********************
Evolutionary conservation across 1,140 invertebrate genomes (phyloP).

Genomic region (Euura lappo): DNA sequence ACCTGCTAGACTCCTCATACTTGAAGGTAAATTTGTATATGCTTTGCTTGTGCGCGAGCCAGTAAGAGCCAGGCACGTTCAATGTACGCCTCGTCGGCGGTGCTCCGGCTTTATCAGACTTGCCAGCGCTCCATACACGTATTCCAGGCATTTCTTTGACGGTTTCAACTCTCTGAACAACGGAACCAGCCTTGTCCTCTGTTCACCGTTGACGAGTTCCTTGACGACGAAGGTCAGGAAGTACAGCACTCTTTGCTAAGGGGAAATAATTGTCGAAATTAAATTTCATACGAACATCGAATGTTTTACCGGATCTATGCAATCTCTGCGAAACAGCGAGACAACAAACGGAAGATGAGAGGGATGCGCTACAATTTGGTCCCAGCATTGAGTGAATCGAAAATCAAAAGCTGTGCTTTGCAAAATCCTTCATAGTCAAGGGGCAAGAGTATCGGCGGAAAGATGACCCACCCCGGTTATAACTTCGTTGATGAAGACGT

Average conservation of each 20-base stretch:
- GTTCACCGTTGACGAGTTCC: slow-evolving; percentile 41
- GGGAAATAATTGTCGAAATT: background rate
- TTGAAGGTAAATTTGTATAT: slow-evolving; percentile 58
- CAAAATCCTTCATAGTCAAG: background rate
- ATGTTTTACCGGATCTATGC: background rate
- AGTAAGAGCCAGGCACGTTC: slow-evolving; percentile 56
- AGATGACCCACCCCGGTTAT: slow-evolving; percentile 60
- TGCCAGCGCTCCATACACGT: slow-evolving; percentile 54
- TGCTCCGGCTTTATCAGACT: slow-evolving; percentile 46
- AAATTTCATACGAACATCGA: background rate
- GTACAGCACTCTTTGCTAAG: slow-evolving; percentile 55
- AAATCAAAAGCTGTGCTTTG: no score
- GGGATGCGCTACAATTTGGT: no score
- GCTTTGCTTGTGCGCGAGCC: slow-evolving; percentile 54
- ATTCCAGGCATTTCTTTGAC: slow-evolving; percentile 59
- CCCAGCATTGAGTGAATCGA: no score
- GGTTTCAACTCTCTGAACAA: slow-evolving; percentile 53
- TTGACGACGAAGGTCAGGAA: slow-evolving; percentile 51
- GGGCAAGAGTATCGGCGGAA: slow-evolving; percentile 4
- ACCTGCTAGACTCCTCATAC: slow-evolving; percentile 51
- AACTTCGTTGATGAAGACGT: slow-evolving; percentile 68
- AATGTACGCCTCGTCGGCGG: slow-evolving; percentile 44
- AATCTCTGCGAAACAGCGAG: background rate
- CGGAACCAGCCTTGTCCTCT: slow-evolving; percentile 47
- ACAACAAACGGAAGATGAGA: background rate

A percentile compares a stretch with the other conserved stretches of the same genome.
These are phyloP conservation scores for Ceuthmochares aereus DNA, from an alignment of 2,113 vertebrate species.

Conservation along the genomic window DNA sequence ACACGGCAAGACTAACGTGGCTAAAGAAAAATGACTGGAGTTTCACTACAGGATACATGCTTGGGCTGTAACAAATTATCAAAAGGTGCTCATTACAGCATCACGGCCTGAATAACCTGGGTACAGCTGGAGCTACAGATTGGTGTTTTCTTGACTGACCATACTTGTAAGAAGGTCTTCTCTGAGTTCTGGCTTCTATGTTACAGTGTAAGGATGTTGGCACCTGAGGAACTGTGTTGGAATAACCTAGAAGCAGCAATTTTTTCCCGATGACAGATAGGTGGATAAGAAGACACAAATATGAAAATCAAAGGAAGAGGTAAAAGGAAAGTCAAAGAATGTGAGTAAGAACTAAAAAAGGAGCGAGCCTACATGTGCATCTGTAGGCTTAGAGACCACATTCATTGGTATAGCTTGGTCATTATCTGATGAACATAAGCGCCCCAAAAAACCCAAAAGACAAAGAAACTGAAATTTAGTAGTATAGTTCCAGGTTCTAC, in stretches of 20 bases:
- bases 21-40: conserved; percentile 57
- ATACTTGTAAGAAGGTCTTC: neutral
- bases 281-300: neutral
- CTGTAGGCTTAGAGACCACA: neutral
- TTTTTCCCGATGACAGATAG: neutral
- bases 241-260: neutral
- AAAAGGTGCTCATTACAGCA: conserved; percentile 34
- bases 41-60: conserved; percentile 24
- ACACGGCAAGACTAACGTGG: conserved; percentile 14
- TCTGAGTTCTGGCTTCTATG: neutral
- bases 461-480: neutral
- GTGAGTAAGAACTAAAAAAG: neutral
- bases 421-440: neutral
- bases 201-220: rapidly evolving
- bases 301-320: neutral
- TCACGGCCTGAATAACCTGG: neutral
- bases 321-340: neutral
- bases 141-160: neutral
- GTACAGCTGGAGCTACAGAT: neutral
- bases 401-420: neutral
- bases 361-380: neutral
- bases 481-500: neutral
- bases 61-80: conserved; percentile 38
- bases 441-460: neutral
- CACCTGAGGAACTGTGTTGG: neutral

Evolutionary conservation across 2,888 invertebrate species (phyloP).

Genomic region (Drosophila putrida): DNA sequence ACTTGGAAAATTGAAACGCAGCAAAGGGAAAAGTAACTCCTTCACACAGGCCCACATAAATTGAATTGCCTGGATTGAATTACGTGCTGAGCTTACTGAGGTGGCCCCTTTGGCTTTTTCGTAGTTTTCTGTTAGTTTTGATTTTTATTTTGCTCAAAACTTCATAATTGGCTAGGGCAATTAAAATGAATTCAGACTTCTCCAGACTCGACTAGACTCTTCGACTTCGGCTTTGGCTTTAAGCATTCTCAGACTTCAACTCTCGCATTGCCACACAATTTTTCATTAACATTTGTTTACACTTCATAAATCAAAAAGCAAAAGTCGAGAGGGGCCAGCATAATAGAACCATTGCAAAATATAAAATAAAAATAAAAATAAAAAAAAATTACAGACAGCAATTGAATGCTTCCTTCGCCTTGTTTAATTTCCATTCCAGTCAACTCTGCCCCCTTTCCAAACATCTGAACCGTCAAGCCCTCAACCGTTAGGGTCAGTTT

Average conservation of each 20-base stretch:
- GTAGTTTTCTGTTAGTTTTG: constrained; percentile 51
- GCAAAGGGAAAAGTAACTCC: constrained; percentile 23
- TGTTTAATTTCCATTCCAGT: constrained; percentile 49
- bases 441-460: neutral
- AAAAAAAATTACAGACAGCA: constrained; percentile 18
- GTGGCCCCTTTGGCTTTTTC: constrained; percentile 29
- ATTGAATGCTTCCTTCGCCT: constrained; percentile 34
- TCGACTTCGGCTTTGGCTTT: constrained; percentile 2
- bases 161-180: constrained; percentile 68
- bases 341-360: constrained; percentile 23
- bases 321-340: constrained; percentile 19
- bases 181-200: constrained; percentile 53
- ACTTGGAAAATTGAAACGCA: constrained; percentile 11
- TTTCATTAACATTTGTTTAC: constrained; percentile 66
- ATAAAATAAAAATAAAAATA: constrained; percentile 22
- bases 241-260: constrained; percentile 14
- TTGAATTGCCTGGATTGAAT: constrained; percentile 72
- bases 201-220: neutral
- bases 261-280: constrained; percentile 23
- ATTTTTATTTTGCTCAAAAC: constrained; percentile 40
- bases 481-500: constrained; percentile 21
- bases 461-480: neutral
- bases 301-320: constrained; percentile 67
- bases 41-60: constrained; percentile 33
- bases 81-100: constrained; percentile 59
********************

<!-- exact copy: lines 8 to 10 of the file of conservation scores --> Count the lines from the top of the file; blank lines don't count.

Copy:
- ATGTTTTACCGGATCTATGC: background rate
- AGTAAGAGCCAGGCACGTTC: slow-evolving; percentile 56
- AGATGACCCACCCCGGTTAT: slow-evolving; percentile 60